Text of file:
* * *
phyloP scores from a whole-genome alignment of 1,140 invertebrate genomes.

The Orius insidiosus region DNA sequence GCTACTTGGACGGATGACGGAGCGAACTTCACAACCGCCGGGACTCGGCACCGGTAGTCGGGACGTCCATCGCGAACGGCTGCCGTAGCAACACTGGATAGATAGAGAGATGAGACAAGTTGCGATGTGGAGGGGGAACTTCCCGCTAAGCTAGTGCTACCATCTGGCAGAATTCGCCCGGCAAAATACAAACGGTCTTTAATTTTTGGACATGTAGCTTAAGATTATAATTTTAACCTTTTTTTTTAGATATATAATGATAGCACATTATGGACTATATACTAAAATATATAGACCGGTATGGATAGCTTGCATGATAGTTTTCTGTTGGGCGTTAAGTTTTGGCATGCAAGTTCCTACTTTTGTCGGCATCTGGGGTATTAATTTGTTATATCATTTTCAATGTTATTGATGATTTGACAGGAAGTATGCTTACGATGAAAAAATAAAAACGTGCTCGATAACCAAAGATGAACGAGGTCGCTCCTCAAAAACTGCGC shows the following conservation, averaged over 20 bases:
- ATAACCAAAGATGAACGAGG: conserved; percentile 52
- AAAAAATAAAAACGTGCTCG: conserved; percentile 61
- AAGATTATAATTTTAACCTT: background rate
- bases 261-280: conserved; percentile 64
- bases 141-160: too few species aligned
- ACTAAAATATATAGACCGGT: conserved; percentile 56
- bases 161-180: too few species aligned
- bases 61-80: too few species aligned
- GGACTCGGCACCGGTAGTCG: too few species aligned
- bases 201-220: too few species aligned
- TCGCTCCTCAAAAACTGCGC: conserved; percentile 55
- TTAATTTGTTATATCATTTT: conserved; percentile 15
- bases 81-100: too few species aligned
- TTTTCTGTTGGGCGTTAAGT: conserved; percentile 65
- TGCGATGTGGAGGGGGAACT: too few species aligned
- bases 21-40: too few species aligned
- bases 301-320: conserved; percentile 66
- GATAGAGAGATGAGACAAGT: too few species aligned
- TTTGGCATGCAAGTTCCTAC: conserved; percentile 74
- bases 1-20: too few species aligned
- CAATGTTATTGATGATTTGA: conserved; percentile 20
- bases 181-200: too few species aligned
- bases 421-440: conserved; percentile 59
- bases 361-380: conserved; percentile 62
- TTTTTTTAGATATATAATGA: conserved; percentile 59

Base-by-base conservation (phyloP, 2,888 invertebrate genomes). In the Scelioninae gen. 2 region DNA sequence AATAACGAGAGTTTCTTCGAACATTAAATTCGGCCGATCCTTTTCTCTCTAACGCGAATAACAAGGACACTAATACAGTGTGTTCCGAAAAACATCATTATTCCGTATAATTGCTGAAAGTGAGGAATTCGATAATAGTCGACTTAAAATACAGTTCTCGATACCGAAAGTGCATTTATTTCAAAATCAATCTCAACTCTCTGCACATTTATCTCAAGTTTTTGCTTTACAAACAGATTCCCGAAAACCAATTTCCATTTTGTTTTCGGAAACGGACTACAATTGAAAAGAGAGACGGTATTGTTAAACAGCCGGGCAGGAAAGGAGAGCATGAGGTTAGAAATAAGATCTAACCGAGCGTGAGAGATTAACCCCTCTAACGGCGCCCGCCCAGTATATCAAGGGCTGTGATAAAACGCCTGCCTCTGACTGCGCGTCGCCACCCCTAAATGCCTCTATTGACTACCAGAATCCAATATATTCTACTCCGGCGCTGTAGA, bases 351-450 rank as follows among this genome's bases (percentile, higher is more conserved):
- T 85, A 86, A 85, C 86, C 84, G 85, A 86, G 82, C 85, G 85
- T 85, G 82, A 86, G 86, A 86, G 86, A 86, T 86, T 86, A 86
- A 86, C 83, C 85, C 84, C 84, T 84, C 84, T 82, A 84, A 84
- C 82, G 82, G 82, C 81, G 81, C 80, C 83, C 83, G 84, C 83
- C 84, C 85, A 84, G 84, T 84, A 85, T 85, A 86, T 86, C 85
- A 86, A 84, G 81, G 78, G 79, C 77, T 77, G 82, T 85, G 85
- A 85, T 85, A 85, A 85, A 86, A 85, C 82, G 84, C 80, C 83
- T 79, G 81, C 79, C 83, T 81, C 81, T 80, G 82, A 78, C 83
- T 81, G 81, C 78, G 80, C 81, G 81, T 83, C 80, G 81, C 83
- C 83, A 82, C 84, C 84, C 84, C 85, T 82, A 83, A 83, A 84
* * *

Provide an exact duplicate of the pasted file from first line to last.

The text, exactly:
phyloP scores from a whole-genome alignment of 1,140 invertebrate genomes.

The Orius insidiosus region DNA sequence GCTACTTGGACGGATGACGGAGCGAACTTCACAACCGCCGGGACTCGGCACCGGTAGTCGGGACGTCCATCGCGAACGGCTGCCGTAGCAACACTGGATAGATAGAGAGATGAGACAAGTTGCGATGTGGAGGGGGAACTTCCCGCTAAGCTAGTGCTACCATCTGGCAGAATTCGCCCGGCAAAATACAAACGGTCTTTAATTTTTGGACATGTAGCTTAAGATTATAATTTTAACCTTTTTTTTTAGATATATAATGATAGCACATTATGGACTATATACTAAAATATATAGACCGGTATGGATAGCTTGCATGATAGTTTTCTGTTGGGCGTTAAGTTTTGGCATGCAAGTTCCTACTTTTGTCGGCATCTGGGGTATTAATTTGTTATATCATTTTCAATGTTATTGATGATTTGACAGGAAGTATGCTTACGATGAAAAAATAAAAACGTGCTCGATAACCAAAGATGAACGAGGTCGCTCCTCAAAAACTGCGC shows the following conservation, averaged over 20 bases:
- ATAACCAAAGATGAACGAGG: conserved; percentile 52
- AAAAAATAAAAACGTGCTCG: conserved; percentile 61
- AAGATTATAATTTTAACCTT: background rate
- bases 261-280: conserved; percentile 64
- bases 141-160: too few species aligned
- ACTAAAATATATAGACCGGT: conserved; percentile 56
- bases 161-180: too few species aligned
- bases 61-80: too few species aligned
- GGACTCGGCACCGGTAGTCG: too few species aligned
- bases 201-220: too few species aligned
- TCGCTCCTCAAAAACTGCGC: conserved; percentile 55
- TTAATTTGTTATATCATTTT: conserved; percentile 15
- bases 81-100: too few species aligned
- TTTTCTGTTGGGCGTTAAGT: conserved; percentile 65
- TGCGATGTGGAGGGGGAACT: too few species aligned
- bases 21-40: too few species aligned
- bases 301-320: conserved; percentile 66
- GATAGAGAGATGAGACAAGT: too few species aligned
- TTTGGCATGCAAGTTCCTAC: conserved; percentile 74
- bases 1-20: too few species aligned
- CAATGTTATTGATGATTTGA: conserved; percentile 20
- bases 181-200: too few species aligned
- bases 421-440: conserved; percentile 59
- bases 361-380: conserved; percentile 62
- TTTTTTTAGATATATAATGA: conserved; percentile 59

Base-by-base conservation (phyloP, 2,888 invertebrate genomes). In the Scelioninae gen. 2 region DNA sequence AATAACGAGAGTTTCTTCGAACATTAAATTCGGCCGATCCTTTTCTCTCTAACGCGAATAACAAGGACACTAATACAGTGTGTTCCGAAAAACATCATTATTCCGTATAATTGCTGAAAGTGAGGAATTCGATAATAGTCGACTTAAAATACAGTTCTCGATACCGAAAGTGCATTTATTTCAAAATCAATCTCAACTCTCTGCACATTTATCTCAAGTTTTTGCTTTACAAACAGATTCCCGAAAACCAATTTCCATTTTGTTTTCGGAAACGGACTACAATTGAAAAGAGAGACGGTATTGTTAAACAGCCGGGCAGGAAAGGAGAGCATGAGGTTAGAAATAAGATCTAACCGAGCGTGAGAGATTAACCCCTCTAACGGCGCCCGCCCAGTATATCAAGGGCTGTGATAAAACGCCTGCCTCTGACTGCGCGTCGCCACCCCTAAATGCCTCTATTGACTACCAGAATCCAATATATTCTACTCCGGCGCTGTAGA, bases 351-450 rank as follows among this genome's bases (percentile, higher is more conserved):
- T 85, A 86, A 85, C 86, C 84, G 85, A 86, G 82, C 85, G 85
- T 85, G 82, A 86, G 86, A 86, G 86, A 86, T 86, T 86, A 86
- A 86, C 83, C 85, C 84, C 84, T 84, C 84, T 82, A 84, A 84
- C 82, G 82, G 82, C 81, G 81, C 80, C 83, C 83, G 84, C 83
- C 84, C 85, A 84, G 84, T 84, A 85, T 85, A 86, T 86, C 85
- A 86, A 84, G 81, G 78, G 79, C 77, T 77, G 82, T 85, G 85
- A 85, T 85, A 85, A 85, A 86, A 85, C 82, G 84, C 80, C 83
- T 79, G 81, C 79, C 83, T 81, C 81, T 80, G 82, A 78, C 83
- T 81, G 81, C 78, G 80, C 81, G 81, T 83, C 80, G 81, C 83
- C 83, A 82, C 84, C 84, C 84, C 85, T 82, A 83, A 83, A 84